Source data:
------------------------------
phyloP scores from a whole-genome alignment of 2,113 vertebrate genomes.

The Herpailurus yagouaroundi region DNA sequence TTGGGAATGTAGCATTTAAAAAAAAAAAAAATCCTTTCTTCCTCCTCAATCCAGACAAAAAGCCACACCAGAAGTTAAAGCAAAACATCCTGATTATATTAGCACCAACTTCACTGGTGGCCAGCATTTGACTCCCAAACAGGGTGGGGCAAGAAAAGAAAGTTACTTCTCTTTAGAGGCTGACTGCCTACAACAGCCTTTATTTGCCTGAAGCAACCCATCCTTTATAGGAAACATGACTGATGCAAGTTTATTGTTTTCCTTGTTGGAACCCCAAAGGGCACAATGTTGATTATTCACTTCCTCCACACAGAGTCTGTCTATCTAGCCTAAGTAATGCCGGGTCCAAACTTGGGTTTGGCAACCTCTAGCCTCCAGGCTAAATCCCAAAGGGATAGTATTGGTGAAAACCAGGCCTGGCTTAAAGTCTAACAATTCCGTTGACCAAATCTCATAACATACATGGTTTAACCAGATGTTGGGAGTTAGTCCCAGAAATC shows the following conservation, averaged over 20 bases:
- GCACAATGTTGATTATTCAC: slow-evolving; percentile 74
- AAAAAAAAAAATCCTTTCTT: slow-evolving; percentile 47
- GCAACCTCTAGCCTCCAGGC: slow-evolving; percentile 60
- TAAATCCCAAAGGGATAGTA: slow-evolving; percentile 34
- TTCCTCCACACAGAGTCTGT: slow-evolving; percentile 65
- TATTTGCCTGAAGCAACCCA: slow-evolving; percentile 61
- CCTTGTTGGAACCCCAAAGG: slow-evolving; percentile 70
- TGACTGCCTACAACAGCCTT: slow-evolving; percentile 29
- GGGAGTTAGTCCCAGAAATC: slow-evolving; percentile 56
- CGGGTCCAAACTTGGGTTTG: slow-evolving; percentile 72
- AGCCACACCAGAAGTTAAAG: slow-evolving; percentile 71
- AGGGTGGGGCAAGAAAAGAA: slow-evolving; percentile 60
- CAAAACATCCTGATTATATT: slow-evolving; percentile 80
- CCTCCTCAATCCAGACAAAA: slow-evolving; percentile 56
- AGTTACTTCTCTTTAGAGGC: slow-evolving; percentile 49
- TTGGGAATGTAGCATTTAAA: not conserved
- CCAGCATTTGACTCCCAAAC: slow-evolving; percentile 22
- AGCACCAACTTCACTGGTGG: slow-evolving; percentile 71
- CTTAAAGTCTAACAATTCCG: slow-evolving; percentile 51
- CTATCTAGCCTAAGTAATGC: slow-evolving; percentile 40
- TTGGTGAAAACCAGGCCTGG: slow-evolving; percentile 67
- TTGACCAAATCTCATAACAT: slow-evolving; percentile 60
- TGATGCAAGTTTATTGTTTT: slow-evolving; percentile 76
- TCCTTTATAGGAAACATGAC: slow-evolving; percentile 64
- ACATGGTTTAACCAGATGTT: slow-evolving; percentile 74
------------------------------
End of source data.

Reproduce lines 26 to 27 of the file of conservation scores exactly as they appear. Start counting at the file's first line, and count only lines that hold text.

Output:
- TCCTTTATAGGAAACATGAC: slow-evolving; percentile 64
- ACATGGTTTAACCAGATGTT: slow-evolving; percentile 74